Treasures of Troyes
Inside the Troyes cathedral.
If you are considering a day or two away from Paris, Troyes is the ideal town to visit, only an hour and a half away by train and full of pleasant surprises. In the town itself, the ancient capital of the Champagne region, are many beautifully preserved medieval timber-framed houses. But unlike those towns where all the buildings have been prettified for the tourist industry, Troyes has many old houses in a state of dilapidation – to my mind just as fascinating to behold.
Troyes boasts a wealth of beautiful Gothic churches, crowned by an exceptional cathedral, built between the 13th and 17th centuries, which has (after Chartres) the largest number of stained-glass windows in France.
It is also worth spending a few hours in the vicinity of the cathedral, since it is flanked by two museums, the Musée St-Loup, specializing in archaeology, and the Musée d’Art Moderne, which is a real gem. All too often the quality of paintings in provincial French art galleries is disappointing, but the modern art museum in Troyes has an extraordinary collection of paintings and sculptures by Gauguin, Degas, Rodin, Seurat, Vuillard, Modigliani and Derain, among many others. For those missing Paris already, there is a wonderfully individual rendering of the Eiffel Tower by Nicolas Staël.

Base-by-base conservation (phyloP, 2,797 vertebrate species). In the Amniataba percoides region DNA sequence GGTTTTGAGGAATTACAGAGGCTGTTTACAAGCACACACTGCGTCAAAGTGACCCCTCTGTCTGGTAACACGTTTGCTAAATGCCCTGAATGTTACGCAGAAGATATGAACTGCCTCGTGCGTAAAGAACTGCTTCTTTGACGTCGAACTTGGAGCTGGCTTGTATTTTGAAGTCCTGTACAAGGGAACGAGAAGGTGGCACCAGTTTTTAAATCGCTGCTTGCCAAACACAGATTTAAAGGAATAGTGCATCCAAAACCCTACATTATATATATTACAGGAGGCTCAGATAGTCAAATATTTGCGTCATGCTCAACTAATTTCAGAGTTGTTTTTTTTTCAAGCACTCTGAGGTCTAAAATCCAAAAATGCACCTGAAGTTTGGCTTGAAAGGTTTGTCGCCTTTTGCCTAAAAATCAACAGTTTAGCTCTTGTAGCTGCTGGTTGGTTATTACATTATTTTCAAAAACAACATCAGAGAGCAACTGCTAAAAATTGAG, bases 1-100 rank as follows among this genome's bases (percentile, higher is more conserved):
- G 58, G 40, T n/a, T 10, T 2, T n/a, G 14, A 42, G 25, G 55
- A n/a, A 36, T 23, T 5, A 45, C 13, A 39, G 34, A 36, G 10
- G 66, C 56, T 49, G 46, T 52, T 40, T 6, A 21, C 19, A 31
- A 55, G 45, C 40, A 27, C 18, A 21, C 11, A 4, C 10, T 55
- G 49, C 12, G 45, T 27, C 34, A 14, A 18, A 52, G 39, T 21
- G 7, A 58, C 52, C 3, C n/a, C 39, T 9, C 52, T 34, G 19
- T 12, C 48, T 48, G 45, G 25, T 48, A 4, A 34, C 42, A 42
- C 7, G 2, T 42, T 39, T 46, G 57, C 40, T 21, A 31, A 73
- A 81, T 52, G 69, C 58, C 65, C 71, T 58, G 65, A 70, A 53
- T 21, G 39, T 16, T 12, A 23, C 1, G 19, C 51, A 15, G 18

Located in the old episcopal palace (which feels more like a spacious medieval home than a palace), the museum is conservative in its choice of modern art (no video installations here), but the quality of that art is magnificent. The current exhibition (running until January 6, 2008), entitled “Un Regard Fauve,” features paintings by Matisse, Bonnard, Marquet, Dufy and others from the Musée des Beaux Arts in Bordeaux. My particular favorite is a portrait of a woman by Marie Laurencin.
For those more devoted to shopping and eating, Troyes will not disappoint. If you arrive by car, there are many factory outlet stores on the outskirts of the town, selling all the top fashion labels at a fraction of the price you would find in Paris. The many restaurants in the town cater to every taste. If you are willing to pay a little more for your meal, I recommend the restaurant La Mignardise (1, ruelle des Chats, telephone: 03 25731530), with its excellent traditional cuisine and service, set in a beautiful house with interesting modern art.
Regular trains to Troyes leave from the Gare de l’Est. Click here for details.
Musée St-Loup: 1, rue Chrestien de Troyes, 10000 Troyes. Tel.: 03 25 76 21 68. Open 9 a.m.-noon; 1 p.m.-5 p.m. Closed Monday and public holidays. Admission: €4. Web site.
Musée d’Art Moderne: 14 place Saint-Pierre, 10000 Troyes. Tel.: 03 25 76 26 80. Open Tuesday-Sunday, 10 a.m.-noon; 2 p.m.-6 p.m. Closed Monday and public holidays. Admission: €5.
La Mignardise: 1, ruelle des Chats, 10000 Troyes. Tel.: 03 25 73 15 30. Fixed-price menus: €24.50, €40 and €50. Closed Sunday evening and all day Monday.
© 2008 Paris Update
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